Wine World: Eye Watering

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Part of the Romanée Conti estate.

Now then, how about a decent bottle of red Burgundy? This morning, I was looking through the wine catalogue of Berry Bros & Rudd, which is the oldest wine and spirit merchant in Britain. The company has been at 3 St. James’s Street, London since 1698. They currently have in stock a few bottles of 2017 Vosne-Romanée from the Premier Cru Burgundy vineyard of Aux Malconsorts, one of the most highly regarded in the region. The small community of Vosne-Romanée is one of Burgundy’s brightest stars and produces the finest and most expensive Pinot Noir in the world. You can have this exceptional wine for a mere £1,250 which at today’s rate of exchange works out around 53,000 Thai baht. From Bordeaux, the 1971 vintage of Château Petrus currently sells for around £3,000 and the 1971 Domaine de la Romanée-Conti from Burgundy can be yours for a staggering £23,000. “And that’s for a case of twelve?” I hear you tentatively enquire. Well, no actually. That’s the price for one bottle. And of course, being Thailand, you can add almost half as much again for shipping, duty and taxes.



So why is that top-quality vintage wines are so frighteningly expensive? The answer is rather complicated but I’d suggest that it boils down to two main reasons. The first reason is that top-quality wine is expensive to make. There’s an old saying in the wine trade that if you want to make a small fortune in wine, start with a big one. Wine-making equipment is notoriously expensive. Even the oak barrels for storage can cost hundreds if not thousands of dollars. French wine law stipulates that only Pinot Noir may be used in red Burgundy, a grape which is tricky to grow at the best of times. In the region’s unpredictable climate, Pinot Noir can sometimes refuse to ripen properly and a sudden hail storm can destroy the entire crop in minutes. The most exalted vineyards such as Aux Malconsorts are comparatively small, so there’s a limit to the annual output and mass-harvesting methods are impossible. Harvesting is done by hand-picking the grapes one by one – sometimes at night when it’s cooler, and this bumps up wage costs. In one memorable year at Château Petrus in Bordeaux, helicopters were famously used to help surplus moisture evaporate from the berries. This kind of thing doesn’t come cheaply.



The second reason is due to the law of supply and demand. This ensures that prices rise when many people want a scarce commodity. Top quality Burgundies are some of the most expensive wines in the world. There’s an increasing demand for them too, especially from China’s nouveau-riche and demand far exceeds supply. Winemakers are free to sell their products for whatever amount they think the market will bear. Wine becomes too expensive only when people are not willing to pay for it. But if people continue to fork out huge sums for a specific bottle of wine, it wouldn’t make much economic sense to reduce the price.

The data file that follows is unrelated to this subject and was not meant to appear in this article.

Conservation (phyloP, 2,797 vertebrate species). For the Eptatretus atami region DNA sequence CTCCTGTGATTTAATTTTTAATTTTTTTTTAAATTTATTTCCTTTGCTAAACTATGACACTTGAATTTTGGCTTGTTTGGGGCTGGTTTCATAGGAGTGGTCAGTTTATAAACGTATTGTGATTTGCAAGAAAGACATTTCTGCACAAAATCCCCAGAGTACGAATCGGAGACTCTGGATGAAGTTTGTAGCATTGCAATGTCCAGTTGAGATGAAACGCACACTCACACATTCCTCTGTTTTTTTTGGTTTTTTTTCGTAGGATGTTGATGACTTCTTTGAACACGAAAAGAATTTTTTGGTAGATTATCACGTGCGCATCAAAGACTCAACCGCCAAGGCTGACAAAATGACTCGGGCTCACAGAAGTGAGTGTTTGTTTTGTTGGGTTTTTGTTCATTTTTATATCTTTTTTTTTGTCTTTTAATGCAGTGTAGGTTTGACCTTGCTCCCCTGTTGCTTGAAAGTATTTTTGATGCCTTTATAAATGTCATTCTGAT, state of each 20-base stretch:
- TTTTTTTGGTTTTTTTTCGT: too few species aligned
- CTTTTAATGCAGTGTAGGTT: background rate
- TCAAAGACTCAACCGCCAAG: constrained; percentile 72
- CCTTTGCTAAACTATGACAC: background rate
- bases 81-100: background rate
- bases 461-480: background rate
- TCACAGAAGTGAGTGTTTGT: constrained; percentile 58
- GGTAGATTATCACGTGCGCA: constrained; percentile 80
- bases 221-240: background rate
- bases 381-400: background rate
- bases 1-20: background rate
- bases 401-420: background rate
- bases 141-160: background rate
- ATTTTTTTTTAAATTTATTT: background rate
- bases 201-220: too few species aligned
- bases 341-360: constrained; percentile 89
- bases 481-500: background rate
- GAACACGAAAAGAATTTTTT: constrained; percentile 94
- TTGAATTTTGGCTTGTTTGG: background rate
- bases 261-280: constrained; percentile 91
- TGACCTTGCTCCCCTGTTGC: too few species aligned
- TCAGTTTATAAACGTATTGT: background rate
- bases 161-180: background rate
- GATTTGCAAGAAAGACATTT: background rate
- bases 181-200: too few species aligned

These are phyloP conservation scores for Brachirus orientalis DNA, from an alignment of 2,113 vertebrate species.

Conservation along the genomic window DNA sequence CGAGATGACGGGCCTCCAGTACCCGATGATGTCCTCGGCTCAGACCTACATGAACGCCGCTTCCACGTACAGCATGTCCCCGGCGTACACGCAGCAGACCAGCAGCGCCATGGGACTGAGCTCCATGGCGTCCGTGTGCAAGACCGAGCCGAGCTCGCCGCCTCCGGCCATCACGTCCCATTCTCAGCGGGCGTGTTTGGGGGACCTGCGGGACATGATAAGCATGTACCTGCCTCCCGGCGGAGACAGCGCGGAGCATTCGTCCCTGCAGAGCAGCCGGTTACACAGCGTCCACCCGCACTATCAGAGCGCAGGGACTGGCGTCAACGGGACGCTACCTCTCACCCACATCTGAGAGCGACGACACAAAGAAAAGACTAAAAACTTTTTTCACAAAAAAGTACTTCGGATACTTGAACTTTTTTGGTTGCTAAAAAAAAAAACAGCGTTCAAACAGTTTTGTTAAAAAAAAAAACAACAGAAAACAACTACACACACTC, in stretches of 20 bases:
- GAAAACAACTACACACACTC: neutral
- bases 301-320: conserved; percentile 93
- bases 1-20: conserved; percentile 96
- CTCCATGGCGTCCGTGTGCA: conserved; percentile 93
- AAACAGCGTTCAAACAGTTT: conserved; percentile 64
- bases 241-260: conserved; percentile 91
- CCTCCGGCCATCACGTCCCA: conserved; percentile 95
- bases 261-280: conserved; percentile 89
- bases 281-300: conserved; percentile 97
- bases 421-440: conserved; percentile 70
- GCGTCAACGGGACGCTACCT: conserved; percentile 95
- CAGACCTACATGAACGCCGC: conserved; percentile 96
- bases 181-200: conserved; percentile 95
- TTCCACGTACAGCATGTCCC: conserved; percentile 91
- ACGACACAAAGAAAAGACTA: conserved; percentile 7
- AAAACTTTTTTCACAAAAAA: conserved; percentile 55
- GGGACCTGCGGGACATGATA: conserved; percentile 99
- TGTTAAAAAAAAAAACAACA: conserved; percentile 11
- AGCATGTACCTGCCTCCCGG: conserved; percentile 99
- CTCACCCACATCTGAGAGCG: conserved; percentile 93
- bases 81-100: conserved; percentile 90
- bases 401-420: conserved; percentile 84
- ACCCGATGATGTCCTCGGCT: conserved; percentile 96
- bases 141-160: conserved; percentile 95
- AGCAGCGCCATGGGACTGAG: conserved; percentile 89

This is also phenomenon known as “perceived value”. Burgundy especially attracts high prices simply because it’s Burgundy. This is particularly true when it comes to items that are deemed to be luxury goods.  British wine critic Jancis Robinson says about wine quality, “Price is an extremely unreliable guide…what a wine sells for often has more to do with advertising hype and marketing decisions than the quality contained in the bottle.”



The prices I quoted earlier fade into insignificance compared to some of the eye-watering prices paid for rare wines at auction. This is really when the law of supply and demand provides spectacular outcomes. Some wines sold at auction are not only rare, they might be memorable vintages or linked in some way to historical events or famous people. In 2006, some bottles of Bordeaux, the 1945 Château Mouton-Rothschild sold for $310,000 per bottle because frost in early May of 1945 reduced the vintage to its smallest since 1915. At the same time, grapes were unusually ripe and produced an exceptional wine. In 2010, some bottles of 1869 Château Lafite-Rothschild fetched nearly $233,000 each on the grounds that they were the first vintage bottled at Lafite and the first vintage under the Rothschild ownership.


The world record for the most expensive bottles of wine sold at auction was broken twice in 2018 at a Sotheby’s sale in New York. The wine came from Burgundy’s Domaine de la Romanée-Conti, known as DRC in the wine trade and respected for its centuries-long reign as the most hallowed estate in Burgundy. The 1945 vintage is a rare one, because in that year, early frosts reduced the crop size and at the end of June powerful winds damaged parts of the Côte de Beaune, bringing the crop size down even further. However, the summer was mostly hot and dry with intermediate rain at the right moments producing an exceptional wine, though only six hundred bottles were produced. It was an outstanding vintage and the legendary wines have become exceptionally rare. The two bottles of 1945 Romanée Conti fetched $496,000 and $558,000 respectively. For security reasons, the name of the buyer was withheld but reported to be a private collector in Asia. And just in case you are wondering; no, it wasn’t me.